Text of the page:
4. ^ a b "Archived copy". Archived from the original on 21 March 2017. Retrieved 9 February 2016.CS1 maint: archived copy as title (link)
  5. ^ de Selding, Peter (20 June 2014). "Airbus and Safran Propose New Ariane 6 Design, Reorganization of Europe's Rocket Industry". Space News. Retrieved 6 June 2015. European space-hardware builders Airbus and Safran have proposed that the French and European space agencies scrap much of their previous 18 months' work on a next-generation Ariane 6 rocket in favor of a design that includes much more liquid propulsion.
  6. ^ Amos, Jonathan (5 July 2014). "Ariane 6: Customers call the shots". BBC News. Retrieved 6 June 2015.
  7. ^ "Press Release. Airbus Group und Safran gründen Joint Venture". Airbus Group, 3 December 2014. Retrieved on 8 February 2016.
  8. ^ "Organisation." airbusafran-launchers.com, Retrieved on 8 February 2016.
  9. ^ Cabirol, Michel (7 July 2014). "Faut-il donner toutes les clés d'Ariane 6 a Airbus et Safran?" (in French). La Tribune. Retrieved 5 August 2014.
  10. ^ Cabirol, Michel (7 July 2014). "Privatisation d'Ariane 6 : comment Airbus et Safran négocient le "casse du siècle"" [Ariane 6 privatized: how Airbus and Safran negotiate the "heist of the century"]. La Tribune (in French). Retrieved 5 August 2014.
  11. ^ Amos, Jonathan (7 April 2016). "Ariane 6 project 'in good shape'". BBC News. Retrieved 7 April 2016.
  12. ^ "As the SpaceX steamroller surges, European rocket industry vows to resist". 20 July 2018. Archived from the original on 20 July 2018. Retrieved 28 June 2020.
  13. ^ "Arianespace was founded in 1980 as the world's first launch services company". arianespace.com. Archived from the original on 18 February 2008. Retrieved 7 March 2008.
  14. ^ Harvey 2003, p. 172.
  15. ^ "Ariane 1,2,3". Ariane 1. European Space Agency. 3 May 2004. Retrieved 28 September 2009.
  16. ^ Harvey 2003, p. 193.
  17. ^ "Service & Solutions". arianespace.com. Archived from the original on 12 February 2011. Retrieved 15 February 2011.
  18. ^ "Adapted Ariane 5 ME". European Space Agency. Archived from the original on 6 October 2014. Retrieved 23 July 2014.
  19. ^ "ESA signs contract for Ariane 5 rocket enhancements". Archived from the original on 25 December 2009. Retrieved 22 December 2009.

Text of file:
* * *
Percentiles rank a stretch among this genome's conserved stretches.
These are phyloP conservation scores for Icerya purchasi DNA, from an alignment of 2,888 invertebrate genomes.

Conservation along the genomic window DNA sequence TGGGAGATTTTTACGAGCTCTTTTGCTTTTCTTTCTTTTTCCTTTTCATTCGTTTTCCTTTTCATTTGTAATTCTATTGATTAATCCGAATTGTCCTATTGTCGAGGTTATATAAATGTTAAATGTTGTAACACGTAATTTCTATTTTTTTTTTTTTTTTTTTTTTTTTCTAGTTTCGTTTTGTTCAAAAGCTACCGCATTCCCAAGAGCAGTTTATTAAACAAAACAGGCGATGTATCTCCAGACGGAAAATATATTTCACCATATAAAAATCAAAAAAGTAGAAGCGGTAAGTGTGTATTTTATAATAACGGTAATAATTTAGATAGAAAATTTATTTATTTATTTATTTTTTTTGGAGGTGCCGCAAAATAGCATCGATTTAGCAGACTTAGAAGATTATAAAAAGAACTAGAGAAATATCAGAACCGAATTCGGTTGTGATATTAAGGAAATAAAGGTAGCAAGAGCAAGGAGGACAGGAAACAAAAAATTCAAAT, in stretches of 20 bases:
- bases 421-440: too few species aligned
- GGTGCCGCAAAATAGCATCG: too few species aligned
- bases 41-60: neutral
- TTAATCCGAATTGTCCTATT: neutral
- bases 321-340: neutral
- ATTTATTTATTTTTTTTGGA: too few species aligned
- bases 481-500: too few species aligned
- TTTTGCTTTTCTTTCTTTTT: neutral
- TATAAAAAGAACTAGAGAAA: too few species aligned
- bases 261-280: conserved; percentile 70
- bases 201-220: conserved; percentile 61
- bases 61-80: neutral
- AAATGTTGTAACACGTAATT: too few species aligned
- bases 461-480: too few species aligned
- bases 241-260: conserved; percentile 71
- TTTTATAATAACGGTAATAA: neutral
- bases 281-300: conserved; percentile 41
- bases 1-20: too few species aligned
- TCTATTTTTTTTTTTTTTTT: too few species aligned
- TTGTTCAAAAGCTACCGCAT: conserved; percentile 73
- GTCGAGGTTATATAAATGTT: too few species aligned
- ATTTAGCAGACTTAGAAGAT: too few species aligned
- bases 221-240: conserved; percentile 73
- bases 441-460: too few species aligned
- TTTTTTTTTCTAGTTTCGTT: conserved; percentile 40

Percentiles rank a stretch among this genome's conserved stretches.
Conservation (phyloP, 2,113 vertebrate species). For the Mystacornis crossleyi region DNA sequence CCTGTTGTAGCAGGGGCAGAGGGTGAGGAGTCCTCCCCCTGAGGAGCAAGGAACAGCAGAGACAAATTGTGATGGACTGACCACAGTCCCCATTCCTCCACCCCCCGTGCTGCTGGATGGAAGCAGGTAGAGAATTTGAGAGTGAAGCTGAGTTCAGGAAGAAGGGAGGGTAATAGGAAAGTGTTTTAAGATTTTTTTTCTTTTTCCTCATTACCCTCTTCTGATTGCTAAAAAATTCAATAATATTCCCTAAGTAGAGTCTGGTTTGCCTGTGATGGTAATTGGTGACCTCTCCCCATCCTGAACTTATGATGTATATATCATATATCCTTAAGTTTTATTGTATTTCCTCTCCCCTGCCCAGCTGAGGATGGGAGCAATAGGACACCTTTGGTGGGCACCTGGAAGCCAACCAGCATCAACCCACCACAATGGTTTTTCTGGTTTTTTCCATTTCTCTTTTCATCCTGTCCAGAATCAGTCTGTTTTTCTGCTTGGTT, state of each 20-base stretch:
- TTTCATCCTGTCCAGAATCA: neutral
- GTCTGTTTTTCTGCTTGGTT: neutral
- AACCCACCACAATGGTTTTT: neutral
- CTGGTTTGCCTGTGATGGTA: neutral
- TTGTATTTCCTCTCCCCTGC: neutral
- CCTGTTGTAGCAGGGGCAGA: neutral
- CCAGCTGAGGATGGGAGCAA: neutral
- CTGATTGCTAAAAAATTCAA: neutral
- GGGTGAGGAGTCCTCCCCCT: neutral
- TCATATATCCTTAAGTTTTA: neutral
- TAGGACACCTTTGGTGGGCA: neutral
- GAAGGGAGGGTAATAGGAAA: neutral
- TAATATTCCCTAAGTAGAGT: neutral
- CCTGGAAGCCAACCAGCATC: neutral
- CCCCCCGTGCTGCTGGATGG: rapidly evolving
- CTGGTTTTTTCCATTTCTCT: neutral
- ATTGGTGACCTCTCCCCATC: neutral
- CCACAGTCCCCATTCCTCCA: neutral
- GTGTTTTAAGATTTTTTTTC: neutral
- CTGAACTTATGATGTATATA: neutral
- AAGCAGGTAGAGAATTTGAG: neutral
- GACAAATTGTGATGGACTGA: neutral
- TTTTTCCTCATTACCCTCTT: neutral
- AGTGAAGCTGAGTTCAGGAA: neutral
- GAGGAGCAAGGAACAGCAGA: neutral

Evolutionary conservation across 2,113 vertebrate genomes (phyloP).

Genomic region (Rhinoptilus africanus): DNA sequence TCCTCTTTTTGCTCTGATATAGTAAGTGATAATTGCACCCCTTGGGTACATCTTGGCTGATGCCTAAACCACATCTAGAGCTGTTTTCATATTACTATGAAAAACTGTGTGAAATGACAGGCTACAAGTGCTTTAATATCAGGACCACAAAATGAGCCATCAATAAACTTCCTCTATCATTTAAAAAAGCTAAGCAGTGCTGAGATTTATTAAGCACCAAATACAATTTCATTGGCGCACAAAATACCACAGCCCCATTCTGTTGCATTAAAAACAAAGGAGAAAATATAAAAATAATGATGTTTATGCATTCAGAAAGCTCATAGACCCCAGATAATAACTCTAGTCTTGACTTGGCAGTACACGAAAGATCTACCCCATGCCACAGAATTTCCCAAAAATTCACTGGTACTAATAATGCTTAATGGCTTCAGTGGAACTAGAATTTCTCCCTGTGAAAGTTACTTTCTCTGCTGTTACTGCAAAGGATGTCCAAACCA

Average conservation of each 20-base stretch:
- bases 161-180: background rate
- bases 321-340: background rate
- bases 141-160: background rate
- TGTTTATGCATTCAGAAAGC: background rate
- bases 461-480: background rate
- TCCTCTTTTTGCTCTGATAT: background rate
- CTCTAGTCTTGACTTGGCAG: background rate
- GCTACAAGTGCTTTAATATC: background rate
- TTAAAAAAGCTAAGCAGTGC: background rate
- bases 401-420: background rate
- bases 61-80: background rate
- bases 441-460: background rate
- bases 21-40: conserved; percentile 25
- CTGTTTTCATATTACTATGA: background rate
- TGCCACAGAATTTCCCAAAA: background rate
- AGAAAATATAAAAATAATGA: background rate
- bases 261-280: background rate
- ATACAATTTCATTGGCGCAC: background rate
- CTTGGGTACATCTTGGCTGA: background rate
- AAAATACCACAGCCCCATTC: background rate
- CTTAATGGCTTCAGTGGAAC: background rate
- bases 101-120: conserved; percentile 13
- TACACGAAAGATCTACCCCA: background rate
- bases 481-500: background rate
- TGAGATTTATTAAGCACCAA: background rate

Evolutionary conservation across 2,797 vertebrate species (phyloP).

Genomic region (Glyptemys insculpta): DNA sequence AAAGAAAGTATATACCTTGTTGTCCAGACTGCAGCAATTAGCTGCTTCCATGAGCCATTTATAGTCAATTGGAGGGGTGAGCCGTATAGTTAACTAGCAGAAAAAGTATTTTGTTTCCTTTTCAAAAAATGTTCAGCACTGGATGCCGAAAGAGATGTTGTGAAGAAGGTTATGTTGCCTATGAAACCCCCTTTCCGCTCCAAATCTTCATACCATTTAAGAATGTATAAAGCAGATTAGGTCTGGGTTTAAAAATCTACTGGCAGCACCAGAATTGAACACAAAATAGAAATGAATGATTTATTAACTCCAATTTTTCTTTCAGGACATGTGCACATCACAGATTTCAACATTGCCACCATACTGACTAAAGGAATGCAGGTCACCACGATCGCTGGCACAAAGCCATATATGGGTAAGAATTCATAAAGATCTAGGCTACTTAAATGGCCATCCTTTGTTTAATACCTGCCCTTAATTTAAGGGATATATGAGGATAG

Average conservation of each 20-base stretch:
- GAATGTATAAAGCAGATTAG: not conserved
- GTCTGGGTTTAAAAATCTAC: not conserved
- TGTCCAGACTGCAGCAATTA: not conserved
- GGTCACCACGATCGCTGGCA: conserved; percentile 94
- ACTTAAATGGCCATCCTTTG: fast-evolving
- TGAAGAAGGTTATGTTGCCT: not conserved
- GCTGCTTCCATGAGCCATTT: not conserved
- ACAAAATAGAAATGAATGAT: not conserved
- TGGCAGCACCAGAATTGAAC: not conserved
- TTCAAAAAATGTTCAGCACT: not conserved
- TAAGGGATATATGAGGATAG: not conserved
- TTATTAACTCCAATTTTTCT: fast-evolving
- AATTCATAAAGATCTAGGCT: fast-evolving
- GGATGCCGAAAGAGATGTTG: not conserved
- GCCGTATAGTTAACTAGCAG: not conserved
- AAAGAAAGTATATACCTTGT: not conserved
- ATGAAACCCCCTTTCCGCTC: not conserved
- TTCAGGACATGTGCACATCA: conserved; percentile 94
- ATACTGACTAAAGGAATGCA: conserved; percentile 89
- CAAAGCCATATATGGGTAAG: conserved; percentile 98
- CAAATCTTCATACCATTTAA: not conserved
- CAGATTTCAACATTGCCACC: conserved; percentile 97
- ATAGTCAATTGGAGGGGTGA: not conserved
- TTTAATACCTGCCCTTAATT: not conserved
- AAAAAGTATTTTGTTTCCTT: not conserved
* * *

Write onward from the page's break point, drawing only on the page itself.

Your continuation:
20. ^ Kyle, Ed (3 December 2014). "Ariane 6". Space Launch Report. Archived from the original on 30 May 2015. Retrieved 17 July 2015.
  21. ^ "Airbus Safran Launchers: a highly promising first year" (PDF) (PDF). 28 January 2016. Archived from the original (PDF) on 8 February 2016. Retrieved 8 February 2016.
  22. ^ Thisdell, Dan. "IN FOCUS: Europe's next rocket has high hurdles to clear". Flight International, 27 November 2012.
  23. ^ "Ariane 6 design finalized, set for 2020 launch". Space Daily. 28 January 2016. Retrieved 30 January 2016.
  24. ^ Amos, Jonathan (28 January 2016). "Europe settles on design for Ariane 6 rocket". BBC News. Retrieved 30 January 2016.
  25. ^ Jeff Foust [@jeff_foust] (7 May 2019). "Stéphane Israël, Arianespace: ordered first production batch of 14 Ariane 6 rockets yesterday for missions in 2021-23. #SATShow" (Tweet). Retrieved 7 May 2019 – via Twitter.
  26. ^ "M51". ArianeGroup. Retrieved 5 April 2020.
  27. ^ Tran, Pierre (10 May 2016). "Airbus and Safran Agree to Space Launcher Joint Venture". defensenews.com. Retrieved 9 July 2017.
  28. ^ "Race for 'hypersonic' weapons heats up as France joins fray". The Straits Times. 29 January 2019.
  29. ^ Peck, Michael (4 February 2019). "Now France Wants Hypersonic Missiles by 2021". The National Interest.
  30. ^ "Orbital Propulsion Centre, Lampoldshausen, Germany". space-propulsion.com.
  31. ^ "Spacecraft Propulsion Heritage". space-propulsion.com.

BibliographyEdit

  • Harvey, Brian. Europe's Space Programme: To Ariane and Beyond. Springer Science & Business Media, 2003. ISBN 1-8523-3722-2.